May I Still Call Her Daddy? IP Considerations for When Influencers Outgrow the Brands That Back Them
When they launched “Call Her Daddy” in 2018, Sofia Franklyn and Alexandra Cooper were relatively unknown. They were two New York City friends candidly dishing about dating and sex without any euphemisms on the internet. Barstool Sports saw promise in their content, and signed the two to a three year contract. Now, each has a million Instagram followers (plus or minus) and together they have built a strong brand and a loyal audience by unabashedly offering their commentary and advice on modern relationships. Podcast listeners, self-identified as #DaddyGang, affectionately refer to Franklyn and Cooper as the “Founding Fathers.” To Barstool Sports, who signed Franklyn and Cooper to deliver their self-launched podcast on the Barstool platform, the duo were simply employees.
However, by April 2020, it became clear to podcast listeners that things were not business as usual between Barstool and the Call Her Daddy hosts. Podcast titles like “It’s Over” became cryptic allusions to a potential split or end to the podcast. Internet sleuths speculated on message boards about the beginning of the end. Shortly thereafter, the hosts posted to their Instagram account that they legally couldn't discuss what was happening with Barstool but encouraging fans to use the hashtag #FreeTheFathers. On May 17, the hosts revealed that the cryptic episode titles and appeals for freedom were about contract negotiations.
By late May, Barstool founder Dave Portnoy began speaking candidly about the Founding Fathers’ desire to renegotiate their contracts or take the podcast to a different home. In particular, he detailed Franklyn’s recurring demands that she own all the Call Her Daddy intellectual property. This highlights an important phenomenon for media brands. Sometimes, they hire content creators who create content that blows up beyond the brand itself. While Barstool is a household name, so too now is Call Her Daddy. It’s not hard to understand why Franklyn and Cooper might feel entitled to more than the annual contract amount they negotiated when they were unknowns. After all, they can now earn as much as $20,000 per Instagram post. The catchphrases they’ve coined in their show get printed on merchandise that sells out quickly. Yet, it’s also easy to understand Barstool’s position. After all, they took a financial risk on unproven talent.
The Call Her Daddy contract negotiation (which ended very well for Cooper, who increased her compensation significantly) is not the only example of the talent outgrowing its parent brand. In 2016, several popular Buzzfeed content creators left to launch independent Youtube channels for increased earning potential and creative freedom. Scott Rogowsky, the former host of the HQ Trivia mobile trivia game, is another example. Rogowsky gained a significant fan following, and he became the face of the application. The press’s interest in profiling Rogowsky led to threats from HQ Trivia’s CEO to fire him. Clearly, not all brands handle the rising star-power of their talent in the same way. The increased popularity of the talent can unlock previously unavailable doors and revenue streams.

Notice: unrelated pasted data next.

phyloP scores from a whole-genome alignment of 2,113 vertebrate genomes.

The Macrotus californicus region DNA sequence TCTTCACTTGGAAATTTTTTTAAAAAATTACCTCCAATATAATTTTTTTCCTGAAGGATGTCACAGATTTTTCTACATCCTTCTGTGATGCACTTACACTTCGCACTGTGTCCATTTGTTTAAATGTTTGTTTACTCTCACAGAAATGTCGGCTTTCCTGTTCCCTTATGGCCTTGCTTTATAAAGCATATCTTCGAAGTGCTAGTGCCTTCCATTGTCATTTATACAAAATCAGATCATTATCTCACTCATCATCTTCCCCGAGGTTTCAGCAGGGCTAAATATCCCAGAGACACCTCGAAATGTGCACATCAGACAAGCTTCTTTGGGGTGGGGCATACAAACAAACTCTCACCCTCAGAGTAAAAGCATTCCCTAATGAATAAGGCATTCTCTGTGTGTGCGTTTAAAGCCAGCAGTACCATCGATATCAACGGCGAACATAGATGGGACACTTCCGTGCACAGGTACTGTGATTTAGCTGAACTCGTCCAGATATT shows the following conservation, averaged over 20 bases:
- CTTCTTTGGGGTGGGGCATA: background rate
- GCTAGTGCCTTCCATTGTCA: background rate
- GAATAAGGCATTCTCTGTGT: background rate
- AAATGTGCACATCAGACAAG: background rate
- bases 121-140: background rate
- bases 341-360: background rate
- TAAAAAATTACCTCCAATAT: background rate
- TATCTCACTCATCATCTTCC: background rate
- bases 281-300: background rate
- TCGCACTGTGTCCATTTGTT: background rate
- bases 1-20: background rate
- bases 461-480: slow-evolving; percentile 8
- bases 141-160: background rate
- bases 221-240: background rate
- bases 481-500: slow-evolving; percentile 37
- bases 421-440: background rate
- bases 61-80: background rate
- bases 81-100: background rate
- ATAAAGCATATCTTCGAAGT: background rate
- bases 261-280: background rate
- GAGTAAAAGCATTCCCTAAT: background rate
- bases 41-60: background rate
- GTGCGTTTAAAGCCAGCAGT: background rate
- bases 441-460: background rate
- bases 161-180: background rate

Taylor Lorenz of the New York Times observes that “Media companies have long acted as talent incubators, providing content producers name-brand recognition and access to a larger audience. But, as that talent builds a following on social media, the balance of power shifts. Often, talent no longer needs the media company to operate as a middleman, and many realize they could monetize their own platforms more effectively by themselves.”
Many independent content creators lack experience with understanding and securing their IP rights in the content they create. Content creators should seek the advice of a qualified IP attorney to discuss brand and content protection.
Moreover, brands and content creators alike should consider all types of success-level scenarios when they sit down at the negotiating table. Depending on the industry, performance benchmarks and success indicators should be clearly addressed in the deal. This allows both parties to address the possibility of under and over performance. Relatedly, financial incentives should be tied to those benchmarks and indicators, in order to reflect both a brand’s risk and a content creator’s potential. All parties should discuss intellectual property rights upfront, in as much detail as possible. Parties should consider the type of IP that exists not only at the time of the deal, but what IP might be created during the contract term. Flexibility for assignment of rights and potential licensing of rights may need to be built in. Having an experienced attorney on both sides of the table can help balance bargaining power, and ensure that the final deal leads to the best outcome and relationship for all parties.
Editor: Catherine Holland